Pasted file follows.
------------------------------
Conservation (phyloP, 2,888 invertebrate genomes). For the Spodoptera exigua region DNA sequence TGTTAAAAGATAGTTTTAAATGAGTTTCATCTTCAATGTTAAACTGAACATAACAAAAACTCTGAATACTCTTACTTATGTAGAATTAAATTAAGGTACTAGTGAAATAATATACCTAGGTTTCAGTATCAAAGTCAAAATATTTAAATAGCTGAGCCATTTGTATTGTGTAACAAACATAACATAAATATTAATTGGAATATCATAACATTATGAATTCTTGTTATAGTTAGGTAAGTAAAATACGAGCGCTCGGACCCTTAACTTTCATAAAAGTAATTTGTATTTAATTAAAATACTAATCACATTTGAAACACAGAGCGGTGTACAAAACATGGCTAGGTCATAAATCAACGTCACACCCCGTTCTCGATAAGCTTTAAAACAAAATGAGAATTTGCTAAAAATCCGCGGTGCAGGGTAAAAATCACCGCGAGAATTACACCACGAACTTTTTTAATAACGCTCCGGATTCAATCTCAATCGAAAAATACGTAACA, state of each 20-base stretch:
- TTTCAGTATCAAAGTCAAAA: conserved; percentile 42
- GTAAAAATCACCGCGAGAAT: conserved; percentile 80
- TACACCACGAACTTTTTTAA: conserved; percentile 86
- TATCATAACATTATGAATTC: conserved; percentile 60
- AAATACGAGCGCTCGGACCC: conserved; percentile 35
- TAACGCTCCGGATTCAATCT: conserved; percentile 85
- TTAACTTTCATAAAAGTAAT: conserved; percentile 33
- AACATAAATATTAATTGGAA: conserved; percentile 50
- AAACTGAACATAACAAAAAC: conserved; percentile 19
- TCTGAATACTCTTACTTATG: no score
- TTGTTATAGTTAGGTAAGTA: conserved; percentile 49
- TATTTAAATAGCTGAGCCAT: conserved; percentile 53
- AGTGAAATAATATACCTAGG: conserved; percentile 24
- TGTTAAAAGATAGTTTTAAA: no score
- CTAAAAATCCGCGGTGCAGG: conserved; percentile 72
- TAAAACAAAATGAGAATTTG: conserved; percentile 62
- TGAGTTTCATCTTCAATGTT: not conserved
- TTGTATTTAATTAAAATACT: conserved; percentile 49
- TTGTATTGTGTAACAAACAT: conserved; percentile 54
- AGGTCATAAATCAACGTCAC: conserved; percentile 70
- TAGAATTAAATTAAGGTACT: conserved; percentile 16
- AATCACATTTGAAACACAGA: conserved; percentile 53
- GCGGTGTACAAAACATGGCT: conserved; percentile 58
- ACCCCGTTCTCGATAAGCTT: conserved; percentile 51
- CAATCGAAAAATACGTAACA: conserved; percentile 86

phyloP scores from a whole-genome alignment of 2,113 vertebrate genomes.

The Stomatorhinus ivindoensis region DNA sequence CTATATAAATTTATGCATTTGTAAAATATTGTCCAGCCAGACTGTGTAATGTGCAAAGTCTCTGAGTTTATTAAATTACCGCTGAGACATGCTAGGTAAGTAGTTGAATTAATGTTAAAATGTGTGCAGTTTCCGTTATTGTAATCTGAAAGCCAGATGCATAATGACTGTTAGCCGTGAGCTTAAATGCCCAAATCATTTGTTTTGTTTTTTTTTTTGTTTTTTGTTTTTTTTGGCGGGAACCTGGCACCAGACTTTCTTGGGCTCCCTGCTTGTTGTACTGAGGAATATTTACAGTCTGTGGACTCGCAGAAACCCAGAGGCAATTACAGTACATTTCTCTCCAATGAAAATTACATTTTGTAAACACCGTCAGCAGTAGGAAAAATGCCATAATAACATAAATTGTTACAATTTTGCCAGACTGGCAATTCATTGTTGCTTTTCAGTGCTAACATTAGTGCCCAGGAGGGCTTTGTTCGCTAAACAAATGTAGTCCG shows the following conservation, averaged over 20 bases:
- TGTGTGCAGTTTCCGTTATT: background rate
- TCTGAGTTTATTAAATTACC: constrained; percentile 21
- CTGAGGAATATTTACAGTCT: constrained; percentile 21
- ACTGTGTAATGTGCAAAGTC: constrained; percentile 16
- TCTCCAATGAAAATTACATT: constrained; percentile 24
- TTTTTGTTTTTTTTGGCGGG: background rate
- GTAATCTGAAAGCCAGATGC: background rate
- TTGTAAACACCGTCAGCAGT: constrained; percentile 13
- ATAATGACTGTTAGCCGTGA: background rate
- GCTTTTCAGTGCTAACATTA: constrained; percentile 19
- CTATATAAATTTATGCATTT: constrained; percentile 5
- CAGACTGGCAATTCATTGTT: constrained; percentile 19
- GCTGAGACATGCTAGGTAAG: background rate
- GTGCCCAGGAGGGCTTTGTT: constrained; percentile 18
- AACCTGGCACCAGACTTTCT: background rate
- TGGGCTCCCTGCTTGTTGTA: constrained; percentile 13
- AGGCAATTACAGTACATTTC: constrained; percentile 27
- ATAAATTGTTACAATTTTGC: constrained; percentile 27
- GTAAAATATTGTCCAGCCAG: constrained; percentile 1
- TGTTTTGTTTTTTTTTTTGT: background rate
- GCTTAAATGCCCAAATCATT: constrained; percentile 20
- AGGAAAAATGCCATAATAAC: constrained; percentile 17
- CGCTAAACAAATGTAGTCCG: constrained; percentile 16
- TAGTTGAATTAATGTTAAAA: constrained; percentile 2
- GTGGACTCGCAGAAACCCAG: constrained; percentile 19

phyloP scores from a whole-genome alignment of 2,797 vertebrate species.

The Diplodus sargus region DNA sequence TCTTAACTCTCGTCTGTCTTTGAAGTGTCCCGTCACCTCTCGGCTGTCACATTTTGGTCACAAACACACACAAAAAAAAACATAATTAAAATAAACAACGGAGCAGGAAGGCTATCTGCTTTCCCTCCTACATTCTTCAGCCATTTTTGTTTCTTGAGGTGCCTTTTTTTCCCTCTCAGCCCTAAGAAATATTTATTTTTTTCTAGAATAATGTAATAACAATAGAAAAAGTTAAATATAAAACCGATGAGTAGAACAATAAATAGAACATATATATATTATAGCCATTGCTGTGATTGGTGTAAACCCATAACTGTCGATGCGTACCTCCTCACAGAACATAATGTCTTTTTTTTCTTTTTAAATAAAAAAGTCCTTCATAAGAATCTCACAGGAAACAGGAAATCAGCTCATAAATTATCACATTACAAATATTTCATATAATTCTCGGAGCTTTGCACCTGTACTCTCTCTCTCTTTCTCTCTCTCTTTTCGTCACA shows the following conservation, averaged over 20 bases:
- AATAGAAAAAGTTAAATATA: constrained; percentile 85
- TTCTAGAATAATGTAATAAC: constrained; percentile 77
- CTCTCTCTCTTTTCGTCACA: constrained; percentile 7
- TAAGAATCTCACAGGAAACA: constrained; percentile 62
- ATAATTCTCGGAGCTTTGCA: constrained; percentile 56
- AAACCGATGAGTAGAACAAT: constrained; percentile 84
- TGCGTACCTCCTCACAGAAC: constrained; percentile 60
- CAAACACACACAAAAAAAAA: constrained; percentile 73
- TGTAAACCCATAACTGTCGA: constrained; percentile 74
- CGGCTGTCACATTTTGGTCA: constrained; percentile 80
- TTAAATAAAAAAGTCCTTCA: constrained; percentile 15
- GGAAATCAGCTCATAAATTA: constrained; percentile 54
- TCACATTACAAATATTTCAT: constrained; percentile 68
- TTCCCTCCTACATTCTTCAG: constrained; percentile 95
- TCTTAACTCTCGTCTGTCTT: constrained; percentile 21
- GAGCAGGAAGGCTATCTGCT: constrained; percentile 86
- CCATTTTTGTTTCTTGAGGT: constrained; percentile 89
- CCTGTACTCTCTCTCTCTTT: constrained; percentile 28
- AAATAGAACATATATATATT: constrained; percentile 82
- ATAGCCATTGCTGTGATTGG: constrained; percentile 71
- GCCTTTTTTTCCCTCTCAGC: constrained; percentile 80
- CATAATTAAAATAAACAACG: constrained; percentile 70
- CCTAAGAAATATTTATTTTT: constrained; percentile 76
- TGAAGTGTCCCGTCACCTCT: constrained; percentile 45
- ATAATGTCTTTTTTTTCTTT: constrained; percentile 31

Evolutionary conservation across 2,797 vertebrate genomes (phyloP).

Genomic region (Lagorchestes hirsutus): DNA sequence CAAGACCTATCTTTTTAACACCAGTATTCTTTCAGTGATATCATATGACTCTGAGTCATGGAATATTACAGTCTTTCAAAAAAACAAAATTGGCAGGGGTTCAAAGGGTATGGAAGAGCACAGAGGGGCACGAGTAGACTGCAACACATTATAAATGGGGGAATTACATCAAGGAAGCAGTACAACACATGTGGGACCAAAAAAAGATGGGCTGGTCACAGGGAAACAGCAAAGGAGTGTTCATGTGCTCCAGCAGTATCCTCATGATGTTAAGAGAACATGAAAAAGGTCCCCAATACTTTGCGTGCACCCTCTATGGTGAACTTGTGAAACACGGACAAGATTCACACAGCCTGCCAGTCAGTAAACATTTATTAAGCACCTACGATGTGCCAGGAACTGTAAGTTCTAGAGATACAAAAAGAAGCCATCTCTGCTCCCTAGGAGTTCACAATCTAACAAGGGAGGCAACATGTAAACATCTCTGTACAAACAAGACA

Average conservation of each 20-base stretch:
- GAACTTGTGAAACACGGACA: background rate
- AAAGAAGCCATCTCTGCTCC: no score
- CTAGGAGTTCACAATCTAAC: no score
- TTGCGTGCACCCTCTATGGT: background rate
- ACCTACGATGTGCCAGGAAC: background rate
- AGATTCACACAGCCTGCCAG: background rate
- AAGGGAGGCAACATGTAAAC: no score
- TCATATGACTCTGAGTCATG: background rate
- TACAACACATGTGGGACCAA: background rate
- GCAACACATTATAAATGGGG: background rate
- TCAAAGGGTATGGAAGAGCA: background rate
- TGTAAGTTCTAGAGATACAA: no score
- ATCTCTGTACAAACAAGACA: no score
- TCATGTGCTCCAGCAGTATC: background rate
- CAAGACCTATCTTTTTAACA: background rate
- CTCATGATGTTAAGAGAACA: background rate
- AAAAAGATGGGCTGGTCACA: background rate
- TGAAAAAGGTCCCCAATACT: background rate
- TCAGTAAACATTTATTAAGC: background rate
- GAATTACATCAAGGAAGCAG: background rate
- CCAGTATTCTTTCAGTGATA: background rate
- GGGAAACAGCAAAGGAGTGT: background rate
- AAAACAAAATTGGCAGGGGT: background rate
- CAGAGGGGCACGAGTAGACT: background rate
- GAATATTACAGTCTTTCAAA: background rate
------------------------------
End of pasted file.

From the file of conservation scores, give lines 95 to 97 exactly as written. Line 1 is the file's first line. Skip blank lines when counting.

- TGTAAGTTCTAGAGATACAA: no score
- ATCTCTGTACAAACAAGACA: no score
- TCATGTGCTCCAGCAGTATC: background rate